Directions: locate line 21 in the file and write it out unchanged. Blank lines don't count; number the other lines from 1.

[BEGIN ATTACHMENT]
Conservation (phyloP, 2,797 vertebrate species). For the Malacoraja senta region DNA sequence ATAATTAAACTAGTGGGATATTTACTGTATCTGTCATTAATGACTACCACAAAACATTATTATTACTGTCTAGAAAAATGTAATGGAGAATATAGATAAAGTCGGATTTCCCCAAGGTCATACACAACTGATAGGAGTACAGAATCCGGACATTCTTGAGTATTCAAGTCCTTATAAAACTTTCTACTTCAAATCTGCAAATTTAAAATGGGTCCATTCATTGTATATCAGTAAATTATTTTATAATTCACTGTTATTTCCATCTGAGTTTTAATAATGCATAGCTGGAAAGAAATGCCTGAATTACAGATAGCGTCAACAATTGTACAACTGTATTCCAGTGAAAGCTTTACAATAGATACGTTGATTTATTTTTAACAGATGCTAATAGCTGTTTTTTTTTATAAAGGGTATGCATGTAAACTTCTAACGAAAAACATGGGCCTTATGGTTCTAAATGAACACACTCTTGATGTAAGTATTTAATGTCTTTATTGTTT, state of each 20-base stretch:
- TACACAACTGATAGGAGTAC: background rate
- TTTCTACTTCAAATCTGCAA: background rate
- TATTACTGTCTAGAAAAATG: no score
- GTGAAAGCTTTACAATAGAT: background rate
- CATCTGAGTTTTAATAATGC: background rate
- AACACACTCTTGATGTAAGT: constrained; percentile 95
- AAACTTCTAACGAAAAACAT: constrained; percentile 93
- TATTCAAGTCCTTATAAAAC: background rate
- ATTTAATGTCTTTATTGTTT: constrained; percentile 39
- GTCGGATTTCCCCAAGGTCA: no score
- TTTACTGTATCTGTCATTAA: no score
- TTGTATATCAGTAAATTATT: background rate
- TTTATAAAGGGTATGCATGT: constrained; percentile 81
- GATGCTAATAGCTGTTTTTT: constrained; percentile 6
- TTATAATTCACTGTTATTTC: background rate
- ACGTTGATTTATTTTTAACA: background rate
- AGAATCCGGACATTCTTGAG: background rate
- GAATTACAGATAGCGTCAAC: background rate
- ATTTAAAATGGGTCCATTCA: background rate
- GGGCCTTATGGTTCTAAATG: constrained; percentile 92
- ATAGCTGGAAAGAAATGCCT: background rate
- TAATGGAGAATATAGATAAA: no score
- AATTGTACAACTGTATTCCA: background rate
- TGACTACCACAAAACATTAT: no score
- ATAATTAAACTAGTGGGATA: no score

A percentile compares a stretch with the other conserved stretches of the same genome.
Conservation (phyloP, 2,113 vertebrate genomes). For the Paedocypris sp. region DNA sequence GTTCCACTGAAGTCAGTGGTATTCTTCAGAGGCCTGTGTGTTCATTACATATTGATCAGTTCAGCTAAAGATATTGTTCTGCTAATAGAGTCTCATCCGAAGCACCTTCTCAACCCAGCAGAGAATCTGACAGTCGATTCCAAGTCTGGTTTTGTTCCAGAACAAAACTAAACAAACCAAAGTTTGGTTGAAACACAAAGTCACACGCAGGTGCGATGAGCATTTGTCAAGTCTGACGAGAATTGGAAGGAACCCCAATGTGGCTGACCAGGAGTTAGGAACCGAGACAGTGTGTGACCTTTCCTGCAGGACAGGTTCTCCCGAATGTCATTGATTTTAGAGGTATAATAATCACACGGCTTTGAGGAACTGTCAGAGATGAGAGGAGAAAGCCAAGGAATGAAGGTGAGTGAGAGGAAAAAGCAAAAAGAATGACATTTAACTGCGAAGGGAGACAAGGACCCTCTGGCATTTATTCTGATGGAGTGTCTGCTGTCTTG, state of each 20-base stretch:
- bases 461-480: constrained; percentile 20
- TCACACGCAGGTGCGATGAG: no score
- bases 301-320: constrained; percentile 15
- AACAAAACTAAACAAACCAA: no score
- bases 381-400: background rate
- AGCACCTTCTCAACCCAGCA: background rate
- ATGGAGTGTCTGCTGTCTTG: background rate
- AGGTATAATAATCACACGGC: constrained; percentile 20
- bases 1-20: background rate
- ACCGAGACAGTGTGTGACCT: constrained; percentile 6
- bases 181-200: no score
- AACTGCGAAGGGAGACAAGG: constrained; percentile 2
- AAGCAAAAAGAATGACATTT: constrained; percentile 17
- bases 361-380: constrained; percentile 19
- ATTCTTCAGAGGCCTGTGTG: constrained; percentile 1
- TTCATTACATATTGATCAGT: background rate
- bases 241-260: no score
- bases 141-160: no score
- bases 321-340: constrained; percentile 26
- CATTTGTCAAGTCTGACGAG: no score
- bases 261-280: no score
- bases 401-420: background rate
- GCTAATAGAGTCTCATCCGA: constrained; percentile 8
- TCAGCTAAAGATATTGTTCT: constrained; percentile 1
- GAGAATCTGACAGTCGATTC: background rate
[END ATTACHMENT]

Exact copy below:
- GGGCCTTATGGTTCTAAATG: constrained; percentile 92